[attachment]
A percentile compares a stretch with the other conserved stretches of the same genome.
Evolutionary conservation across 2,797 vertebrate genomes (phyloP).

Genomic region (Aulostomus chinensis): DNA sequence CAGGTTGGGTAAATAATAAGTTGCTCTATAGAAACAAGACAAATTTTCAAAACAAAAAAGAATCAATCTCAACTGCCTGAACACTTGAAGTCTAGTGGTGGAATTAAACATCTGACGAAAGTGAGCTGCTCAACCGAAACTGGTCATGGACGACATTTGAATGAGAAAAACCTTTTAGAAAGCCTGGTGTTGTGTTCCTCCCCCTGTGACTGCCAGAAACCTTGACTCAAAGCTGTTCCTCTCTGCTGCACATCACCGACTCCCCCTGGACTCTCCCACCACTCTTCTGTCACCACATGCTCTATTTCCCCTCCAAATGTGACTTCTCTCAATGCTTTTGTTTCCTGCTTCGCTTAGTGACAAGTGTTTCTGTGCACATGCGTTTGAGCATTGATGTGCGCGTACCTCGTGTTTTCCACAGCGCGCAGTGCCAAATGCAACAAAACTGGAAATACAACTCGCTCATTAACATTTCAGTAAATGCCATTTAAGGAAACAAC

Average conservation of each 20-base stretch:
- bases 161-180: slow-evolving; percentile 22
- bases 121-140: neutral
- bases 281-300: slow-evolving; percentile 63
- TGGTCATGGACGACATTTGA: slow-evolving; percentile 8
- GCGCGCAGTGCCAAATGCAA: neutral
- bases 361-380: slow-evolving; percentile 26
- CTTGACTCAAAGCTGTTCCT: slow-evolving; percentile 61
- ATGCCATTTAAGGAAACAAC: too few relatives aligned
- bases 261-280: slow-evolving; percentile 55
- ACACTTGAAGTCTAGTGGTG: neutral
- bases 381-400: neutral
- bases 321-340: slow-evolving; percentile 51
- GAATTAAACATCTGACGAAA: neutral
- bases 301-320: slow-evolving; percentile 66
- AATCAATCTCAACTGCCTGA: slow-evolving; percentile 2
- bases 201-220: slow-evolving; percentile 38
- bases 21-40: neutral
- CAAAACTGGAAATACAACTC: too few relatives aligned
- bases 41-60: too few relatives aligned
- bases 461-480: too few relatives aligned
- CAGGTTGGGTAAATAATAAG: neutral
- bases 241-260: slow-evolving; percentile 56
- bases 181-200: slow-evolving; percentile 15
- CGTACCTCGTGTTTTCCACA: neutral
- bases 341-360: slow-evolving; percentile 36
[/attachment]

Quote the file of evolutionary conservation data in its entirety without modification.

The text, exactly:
A percentile compares a stretch with the other conserved stretches of the same genome.
Evolutionary conservation across 2,797 vertebrate genomes (phyloP).

Genomic region (Aulostomus chinensis): DNA sequence CAGGTTGGGTAAATAATAAGTTGCTCTATAGAAACAAGACAAATTTTCAAAACAAAAAAGAATCAATCTCAACTGCCTGAACACTTGAAGTCTAGTGGTGGAATTAAACATCTGACGAAAGTGAGCTGCTCAACCGAAACTGGTCATGGACGACATTTGAATGAGAAAAACCTTTTAGAAAGCCTGGTGTTGTGTTCCTCCCCCTGTGACTGCCAGAAACCTTGACTCAAAGCTGTTCCTCTCTGCTGCACATCACCGACTCCCCCTGGACTCTCCCACCACTCTTCTGTCACCACATGCTCTATTTCCCCTCCAAATGTGACTTCTCTCAATGCTTTTGTTTCCTGCTTCGCTTAGTGACAAGTGTTTCTGTGCACATGCGTTTGAGCATTGATGTGCGCGTACCTCGTGTTTTCCACAGCGCGCAGTGCCAAATGCAACAAAACTGGAAATACAACTCGCTCATTAACATTTCAGTAAATGCCATTTAAGGAAACAAC

Average conservation of each 20-base stretch:
- bases 161-180: slow-evolving; percentile 22
- bases 121-140: neutral
- bases 281-300: slow-evolving; percentile 63
- TGGTCATGGACGACATTTGA: slow-evolving; percentile 8
- GCGCGCAGTGCCAAATGCAA: neutral
- bases 361-380: slow-evolving; percentile 26
- CTTGACTCAAAGCTGTTCCT: slow-evolving; percentile 61
- ATGCCATTTAAGGAAACAAC: too few relatives aligned
- bases 261-280: slow-evolving; percentile 55
- ACACTTGAAGTCTAGTGGTG: neutral
- bases 381-400: neutral
- bases 321-340: slow-evolving; percentile 51
- GAATTAAACATCTGACGAAA: neutral
- bases 301-320: slow-evolving; percentile 66
- AATCAATCTCAACTGCCTGA: slow-evolving; percentile 2
- bases 201-220: slow-evolving; percentile 38
- bases 21-40: neutral
- CAAAACTGGAAATACAACTC: too few relatives aligned
- bases 41-60: too few relatives aligned
- bases 461-480: too few relatives aligned
- CAGGTTGGGTAAATAATAAG: neutral
- bases 241-260: slow-evolving; percentile 56
- bases 181-200: slow-evolving; percentile 15
- CGTACCTCGTGTTTTCCACA: neutral
- bases 341-360: slow-evolving; percentile 36